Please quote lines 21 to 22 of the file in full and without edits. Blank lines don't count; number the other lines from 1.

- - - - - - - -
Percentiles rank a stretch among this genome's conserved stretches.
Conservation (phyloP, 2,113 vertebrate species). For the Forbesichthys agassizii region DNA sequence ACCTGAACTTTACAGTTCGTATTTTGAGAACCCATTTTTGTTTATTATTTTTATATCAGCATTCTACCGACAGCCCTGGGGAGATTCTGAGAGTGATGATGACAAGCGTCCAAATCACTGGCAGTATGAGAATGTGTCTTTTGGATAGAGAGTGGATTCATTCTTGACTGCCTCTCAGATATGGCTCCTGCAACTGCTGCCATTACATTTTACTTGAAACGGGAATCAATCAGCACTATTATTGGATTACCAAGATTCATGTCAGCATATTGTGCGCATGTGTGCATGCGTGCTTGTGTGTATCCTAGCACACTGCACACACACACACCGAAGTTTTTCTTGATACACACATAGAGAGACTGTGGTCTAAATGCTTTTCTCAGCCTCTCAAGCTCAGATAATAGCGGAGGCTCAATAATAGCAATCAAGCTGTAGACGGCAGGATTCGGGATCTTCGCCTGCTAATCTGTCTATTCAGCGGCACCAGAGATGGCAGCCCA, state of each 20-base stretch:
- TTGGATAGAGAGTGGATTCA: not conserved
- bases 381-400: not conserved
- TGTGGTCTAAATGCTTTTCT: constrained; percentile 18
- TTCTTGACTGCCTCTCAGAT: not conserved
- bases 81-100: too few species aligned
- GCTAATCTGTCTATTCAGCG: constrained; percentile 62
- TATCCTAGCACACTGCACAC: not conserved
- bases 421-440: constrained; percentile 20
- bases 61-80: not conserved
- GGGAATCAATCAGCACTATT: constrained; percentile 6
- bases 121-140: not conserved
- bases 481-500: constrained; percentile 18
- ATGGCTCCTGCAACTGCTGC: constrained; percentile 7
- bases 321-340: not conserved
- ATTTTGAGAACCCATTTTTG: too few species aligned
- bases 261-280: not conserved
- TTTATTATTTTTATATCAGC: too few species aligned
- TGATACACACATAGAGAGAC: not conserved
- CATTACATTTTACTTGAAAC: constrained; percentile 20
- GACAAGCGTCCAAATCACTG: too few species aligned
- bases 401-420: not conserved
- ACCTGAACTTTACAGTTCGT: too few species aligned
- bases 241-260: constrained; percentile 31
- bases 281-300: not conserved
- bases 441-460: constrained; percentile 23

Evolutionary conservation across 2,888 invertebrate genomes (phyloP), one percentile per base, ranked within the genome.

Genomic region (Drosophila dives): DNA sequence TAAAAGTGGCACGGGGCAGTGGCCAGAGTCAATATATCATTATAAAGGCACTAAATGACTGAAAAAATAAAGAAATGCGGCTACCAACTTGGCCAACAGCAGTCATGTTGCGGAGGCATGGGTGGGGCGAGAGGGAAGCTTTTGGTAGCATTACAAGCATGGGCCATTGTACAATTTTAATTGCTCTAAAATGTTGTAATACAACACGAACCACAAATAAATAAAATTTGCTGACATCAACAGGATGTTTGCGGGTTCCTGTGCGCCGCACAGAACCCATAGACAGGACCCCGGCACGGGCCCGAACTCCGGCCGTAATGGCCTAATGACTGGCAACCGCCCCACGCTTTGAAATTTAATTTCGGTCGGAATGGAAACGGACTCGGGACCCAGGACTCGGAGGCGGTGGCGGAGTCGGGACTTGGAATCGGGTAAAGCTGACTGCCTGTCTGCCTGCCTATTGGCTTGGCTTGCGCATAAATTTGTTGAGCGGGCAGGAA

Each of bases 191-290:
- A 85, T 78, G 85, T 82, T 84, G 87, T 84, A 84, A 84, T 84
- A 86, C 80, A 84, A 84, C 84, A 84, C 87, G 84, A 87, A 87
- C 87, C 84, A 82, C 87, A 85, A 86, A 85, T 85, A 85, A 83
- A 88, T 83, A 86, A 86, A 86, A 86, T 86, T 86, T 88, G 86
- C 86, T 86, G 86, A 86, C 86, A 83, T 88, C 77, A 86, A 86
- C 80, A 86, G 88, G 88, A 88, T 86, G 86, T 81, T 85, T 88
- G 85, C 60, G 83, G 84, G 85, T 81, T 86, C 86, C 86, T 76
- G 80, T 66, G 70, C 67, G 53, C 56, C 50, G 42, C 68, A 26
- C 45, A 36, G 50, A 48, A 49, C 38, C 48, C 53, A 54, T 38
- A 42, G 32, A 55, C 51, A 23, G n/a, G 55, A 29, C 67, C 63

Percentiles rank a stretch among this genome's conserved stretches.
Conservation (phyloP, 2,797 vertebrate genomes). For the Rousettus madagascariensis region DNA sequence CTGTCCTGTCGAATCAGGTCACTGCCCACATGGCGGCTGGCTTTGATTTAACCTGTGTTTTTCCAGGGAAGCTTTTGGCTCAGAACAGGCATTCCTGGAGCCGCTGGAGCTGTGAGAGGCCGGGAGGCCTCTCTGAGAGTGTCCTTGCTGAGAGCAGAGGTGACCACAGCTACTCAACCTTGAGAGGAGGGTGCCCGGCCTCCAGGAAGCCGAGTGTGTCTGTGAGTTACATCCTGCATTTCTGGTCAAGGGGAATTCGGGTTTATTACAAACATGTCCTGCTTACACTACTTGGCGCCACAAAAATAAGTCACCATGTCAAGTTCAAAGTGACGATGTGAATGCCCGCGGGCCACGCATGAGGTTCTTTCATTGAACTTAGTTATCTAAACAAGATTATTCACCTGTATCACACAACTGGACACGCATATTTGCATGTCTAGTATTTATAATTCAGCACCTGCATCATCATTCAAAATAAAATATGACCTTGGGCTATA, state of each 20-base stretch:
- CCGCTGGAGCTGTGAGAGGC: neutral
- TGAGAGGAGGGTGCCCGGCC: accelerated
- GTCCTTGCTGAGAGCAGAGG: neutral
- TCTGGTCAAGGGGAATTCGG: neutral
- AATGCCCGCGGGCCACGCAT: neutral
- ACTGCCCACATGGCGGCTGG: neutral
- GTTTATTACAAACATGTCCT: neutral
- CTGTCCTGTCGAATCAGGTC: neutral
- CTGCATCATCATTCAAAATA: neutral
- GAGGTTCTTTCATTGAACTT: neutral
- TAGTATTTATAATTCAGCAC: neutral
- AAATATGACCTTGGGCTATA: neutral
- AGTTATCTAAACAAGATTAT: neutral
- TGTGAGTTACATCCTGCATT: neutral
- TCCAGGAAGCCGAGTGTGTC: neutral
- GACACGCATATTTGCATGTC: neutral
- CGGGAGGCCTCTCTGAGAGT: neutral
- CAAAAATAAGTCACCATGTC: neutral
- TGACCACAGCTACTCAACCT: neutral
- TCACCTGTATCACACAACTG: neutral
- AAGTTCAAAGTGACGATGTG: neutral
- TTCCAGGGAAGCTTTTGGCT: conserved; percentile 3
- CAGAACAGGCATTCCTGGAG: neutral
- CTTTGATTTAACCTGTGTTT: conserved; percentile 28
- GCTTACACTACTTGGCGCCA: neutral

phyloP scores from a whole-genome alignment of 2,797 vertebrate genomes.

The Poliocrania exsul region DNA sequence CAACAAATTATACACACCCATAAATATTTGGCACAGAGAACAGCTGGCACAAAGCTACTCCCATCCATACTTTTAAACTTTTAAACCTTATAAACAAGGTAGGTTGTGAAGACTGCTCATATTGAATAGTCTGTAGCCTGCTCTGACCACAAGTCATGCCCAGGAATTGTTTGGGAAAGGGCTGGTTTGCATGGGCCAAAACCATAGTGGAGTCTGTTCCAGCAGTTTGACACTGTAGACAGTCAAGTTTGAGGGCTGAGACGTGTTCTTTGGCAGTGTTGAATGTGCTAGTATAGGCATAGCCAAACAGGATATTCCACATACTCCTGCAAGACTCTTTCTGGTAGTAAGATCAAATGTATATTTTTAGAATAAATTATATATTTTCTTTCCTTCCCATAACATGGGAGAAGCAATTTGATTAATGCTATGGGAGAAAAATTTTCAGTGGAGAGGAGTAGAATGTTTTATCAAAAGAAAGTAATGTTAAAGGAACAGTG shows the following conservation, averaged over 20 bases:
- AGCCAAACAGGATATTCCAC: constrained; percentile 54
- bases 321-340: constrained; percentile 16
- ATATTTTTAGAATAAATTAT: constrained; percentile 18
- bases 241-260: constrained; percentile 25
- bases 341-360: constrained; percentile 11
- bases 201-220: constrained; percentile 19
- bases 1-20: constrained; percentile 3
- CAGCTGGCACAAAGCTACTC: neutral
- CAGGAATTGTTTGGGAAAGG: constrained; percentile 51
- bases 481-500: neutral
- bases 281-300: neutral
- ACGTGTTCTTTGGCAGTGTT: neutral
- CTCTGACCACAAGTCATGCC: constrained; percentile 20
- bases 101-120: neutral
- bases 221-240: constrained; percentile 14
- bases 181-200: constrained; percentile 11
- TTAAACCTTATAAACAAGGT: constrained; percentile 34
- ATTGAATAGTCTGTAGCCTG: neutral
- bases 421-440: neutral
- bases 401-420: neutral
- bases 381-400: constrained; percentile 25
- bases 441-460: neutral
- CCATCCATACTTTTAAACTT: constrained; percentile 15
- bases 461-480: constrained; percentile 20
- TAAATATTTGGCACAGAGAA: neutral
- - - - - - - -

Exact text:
- CATTACATTTTACTTGAAAC: constrained; percentile 20
- GACAAGCGTCCAAATCACTG: too few species aligned